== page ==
Has the Nevada Secretary of State Forgotten the Notorious Ben & Jerry’s Incident?

In what should be considered my proudest moment as an election law scholar in 2008, I was responsible for calling attention to a promotion of Ben and Jerry’s which was going to offer free ice cream to anyone who voted in the presidential election. Noting that payments for turnout are illegal when federal candidates are on the ballot, I suggested that Ben & Jerry’s needed to make its ice cream free to non-voters (including kids) so as not to run afoul of the law. The company caved to the delight of those too young to vote.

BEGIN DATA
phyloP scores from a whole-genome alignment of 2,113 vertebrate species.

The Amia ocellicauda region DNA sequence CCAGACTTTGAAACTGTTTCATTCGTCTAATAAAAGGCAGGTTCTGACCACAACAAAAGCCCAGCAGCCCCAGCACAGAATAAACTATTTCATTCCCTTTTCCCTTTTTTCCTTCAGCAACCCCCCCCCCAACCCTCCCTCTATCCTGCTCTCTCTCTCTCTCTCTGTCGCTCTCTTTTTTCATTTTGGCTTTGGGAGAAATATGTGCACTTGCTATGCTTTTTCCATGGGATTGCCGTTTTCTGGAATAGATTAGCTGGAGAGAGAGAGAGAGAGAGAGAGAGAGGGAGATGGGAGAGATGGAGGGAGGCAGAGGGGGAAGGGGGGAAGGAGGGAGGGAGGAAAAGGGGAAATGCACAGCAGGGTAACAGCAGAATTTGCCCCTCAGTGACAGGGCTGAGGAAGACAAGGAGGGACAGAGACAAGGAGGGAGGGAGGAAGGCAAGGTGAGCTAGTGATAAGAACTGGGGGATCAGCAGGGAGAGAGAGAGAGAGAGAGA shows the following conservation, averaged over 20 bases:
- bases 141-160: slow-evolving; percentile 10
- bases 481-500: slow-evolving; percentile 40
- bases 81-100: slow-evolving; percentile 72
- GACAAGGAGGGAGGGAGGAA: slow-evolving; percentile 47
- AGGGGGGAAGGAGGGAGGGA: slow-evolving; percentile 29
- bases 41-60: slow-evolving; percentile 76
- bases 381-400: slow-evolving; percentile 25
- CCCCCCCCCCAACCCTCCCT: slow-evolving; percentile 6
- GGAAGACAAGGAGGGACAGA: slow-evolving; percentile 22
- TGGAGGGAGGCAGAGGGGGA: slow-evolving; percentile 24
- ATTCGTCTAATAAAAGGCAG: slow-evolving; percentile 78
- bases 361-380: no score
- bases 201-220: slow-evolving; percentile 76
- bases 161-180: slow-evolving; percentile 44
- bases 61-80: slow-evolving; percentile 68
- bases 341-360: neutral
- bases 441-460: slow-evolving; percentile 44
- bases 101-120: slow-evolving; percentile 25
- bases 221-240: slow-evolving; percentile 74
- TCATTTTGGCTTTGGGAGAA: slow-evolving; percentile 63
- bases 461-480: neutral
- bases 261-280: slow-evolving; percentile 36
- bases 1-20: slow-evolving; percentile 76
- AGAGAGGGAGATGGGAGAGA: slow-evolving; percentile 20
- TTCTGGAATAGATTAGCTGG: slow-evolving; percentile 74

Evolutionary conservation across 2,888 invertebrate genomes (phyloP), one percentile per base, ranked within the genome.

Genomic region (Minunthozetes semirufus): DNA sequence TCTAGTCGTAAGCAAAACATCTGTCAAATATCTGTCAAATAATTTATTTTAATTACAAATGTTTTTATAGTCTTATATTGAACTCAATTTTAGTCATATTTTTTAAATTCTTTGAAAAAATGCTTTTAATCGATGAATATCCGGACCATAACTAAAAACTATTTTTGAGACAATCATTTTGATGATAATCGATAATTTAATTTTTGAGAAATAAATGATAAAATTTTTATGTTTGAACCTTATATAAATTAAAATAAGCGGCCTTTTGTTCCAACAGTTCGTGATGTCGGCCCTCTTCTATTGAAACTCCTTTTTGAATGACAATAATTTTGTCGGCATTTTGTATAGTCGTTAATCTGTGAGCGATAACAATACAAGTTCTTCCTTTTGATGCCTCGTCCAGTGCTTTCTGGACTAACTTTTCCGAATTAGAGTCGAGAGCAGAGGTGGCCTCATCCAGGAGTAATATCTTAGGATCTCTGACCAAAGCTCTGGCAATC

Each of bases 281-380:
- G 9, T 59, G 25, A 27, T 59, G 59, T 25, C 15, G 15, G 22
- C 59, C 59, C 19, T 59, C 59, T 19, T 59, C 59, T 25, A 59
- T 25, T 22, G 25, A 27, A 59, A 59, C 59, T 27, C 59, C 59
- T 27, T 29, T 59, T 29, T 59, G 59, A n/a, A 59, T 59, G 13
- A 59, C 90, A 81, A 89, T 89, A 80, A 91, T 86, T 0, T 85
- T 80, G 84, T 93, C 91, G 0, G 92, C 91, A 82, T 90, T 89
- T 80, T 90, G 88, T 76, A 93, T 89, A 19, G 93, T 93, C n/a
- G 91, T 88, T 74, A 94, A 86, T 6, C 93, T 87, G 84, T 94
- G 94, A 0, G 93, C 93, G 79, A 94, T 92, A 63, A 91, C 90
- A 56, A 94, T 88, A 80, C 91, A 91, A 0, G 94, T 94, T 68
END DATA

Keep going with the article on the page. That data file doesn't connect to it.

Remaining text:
I bring this up because of the recent allegations from the Angle campaign in Nevada that Democrats are offering free food or Starbucks cards to anyone who has voted. I have seen no proof yet of the truth of these allegations or further allegations of gifts being offered in exchange for a vote for Reid. But I was struck by a sentence in this letter from the Nevada Secretary of State. Among the list of things supposedly allowed is: “throwing a post-election party which offers free food to anyone who has voted, irrespective of how and for whom they voted” (original emphasis). I believe this would still be payment for turnout, and not allowed in an election in which a federal candidate is on the ballot.


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